As far as maintaining a central model goes, this is subjective. First off, AutoCAD can't allow more than one person in a drawing at a time = Fail. Revit can = Success. You see, Revit is a database at the foundation, and a CAD program was built on top of it. So the central model maintenance is the same as maintaining a database. But these "Warnings" most of the time aren't necessarily "Issues". If you have two objects that you manually overrode the Mark values, it'll throw a Warning but it's nothing more than a duplicate entry in the database is all, not an issue that will cause a model meltdown.

 

Wanna know what the #1 cause of corrupted Revit models is? AutoCAD imports. #2 reason? Slow connections to the Revit server from clients. Either way, Revit has a built in rollback feature so all you'd lose is maybe 30 minutes worth of real work. And Revit is a very sophisticated application which requires sophisticated attention. ReMark's comment about being glad he doesn't use Revit doesn't even apply to him, because an I.T. admin or BIM manager would be performing this task, never an end user. In fact, there's an entire networking admin side to Revit that end user clients never see or know about, so his comment is moot in the end.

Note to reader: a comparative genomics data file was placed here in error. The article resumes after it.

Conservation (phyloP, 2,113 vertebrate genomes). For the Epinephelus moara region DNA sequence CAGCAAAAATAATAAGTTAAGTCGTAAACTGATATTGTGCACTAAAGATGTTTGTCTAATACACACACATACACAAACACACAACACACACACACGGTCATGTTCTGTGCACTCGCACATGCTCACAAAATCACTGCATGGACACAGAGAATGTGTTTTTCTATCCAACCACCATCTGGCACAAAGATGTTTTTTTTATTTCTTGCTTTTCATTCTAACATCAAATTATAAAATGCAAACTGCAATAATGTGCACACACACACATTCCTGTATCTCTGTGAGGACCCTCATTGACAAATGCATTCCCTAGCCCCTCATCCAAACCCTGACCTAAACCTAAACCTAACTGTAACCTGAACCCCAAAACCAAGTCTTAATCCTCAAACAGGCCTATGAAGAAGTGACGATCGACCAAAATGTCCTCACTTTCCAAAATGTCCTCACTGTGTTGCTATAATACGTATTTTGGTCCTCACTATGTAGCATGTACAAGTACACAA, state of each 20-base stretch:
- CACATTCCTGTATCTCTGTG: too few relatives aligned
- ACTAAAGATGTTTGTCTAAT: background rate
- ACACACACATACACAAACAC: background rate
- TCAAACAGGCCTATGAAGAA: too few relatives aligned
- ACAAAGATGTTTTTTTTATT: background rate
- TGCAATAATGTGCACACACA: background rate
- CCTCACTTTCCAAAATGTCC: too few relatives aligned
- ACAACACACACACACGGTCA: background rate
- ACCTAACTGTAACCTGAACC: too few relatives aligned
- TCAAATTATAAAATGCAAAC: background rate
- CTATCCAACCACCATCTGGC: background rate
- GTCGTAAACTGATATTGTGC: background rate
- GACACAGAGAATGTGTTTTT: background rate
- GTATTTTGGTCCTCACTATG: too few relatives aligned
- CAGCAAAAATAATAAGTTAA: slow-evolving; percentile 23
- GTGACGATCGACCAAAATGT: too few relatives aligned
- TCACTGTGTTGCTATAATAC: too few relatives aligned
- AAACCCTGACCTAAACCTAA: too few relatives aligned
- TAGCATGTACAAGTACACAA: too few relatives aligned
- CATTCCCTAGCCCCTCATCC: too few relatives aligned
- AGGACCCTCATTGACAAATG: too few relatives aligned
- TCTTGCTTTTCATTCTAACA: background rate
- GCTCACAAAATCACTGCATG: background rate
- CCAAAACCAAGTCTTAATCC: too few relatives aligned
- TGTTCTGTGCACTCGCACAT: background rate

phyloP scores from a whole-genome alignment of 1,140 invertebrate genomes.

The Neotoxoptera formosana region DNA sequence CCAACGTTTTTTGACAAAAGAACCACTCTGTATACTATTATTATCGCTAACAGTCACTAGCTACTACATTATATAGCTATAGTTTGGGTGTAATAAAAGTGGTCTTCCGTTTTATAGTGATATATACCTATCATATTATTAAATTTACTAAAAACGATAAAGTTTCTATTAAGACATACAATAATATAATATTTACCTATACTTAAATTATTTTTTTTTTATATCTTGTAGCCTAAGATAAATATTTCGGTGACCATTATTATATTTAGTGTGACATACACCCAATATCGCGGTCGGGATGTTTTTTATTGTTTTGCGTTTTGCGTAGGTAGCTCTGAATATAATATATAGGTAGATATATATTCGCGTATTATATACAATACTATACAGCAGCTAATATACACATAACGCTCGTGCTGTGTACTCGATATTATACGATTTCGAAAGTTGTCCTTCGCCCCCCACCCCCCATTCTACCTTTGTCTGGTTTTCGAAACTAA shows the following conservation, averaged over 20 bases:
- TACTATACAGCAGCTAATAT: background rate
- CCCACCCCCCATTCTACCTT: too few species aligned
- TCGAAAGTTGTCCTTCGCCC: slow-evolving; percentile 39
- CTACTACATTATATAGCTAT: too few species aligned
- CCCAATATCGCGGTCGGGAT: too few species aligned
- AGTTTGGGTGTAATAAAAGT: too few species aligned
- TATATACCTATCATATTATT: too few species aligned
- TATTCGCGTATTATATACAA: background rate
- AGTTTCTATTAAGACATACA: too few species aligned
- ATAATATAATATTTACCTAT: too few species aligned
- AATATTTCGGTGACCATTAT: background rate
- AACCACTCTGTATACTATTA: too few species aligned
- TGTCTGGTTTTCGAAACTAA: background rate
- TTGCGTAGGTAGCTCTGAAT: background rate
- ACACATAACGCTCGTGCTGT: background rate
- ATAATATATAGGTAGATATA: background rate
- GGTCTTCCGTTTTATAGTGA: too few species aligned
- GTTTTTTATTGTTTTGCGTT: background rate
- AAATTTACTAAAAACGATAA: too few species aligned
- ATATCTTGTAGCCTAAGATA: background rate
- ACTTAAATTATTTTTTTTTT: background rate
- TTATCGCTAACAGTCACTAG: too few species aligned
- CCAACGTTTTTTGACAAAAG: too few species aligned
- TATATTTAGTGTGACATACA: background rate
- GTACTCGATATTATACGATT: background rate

It's odd to me when people criticize something they have no experience or knowledge in. You're still my favorite though, ReMark. :)

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ReMark

You took my comment too literally Tanner.:(

 

A BIM Manager? You mean another layer of overhead right?:lol:

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tzframpton

Haha, no I didn't, I knew you were being sarcastic. Just hard to see the sarcasm and smirk I had on my face in the last two sentences of my response. *need a sarcasm font*

 

Yes, BIM manager. Just like CAD manager.... I'm sure you're familiar with those. :)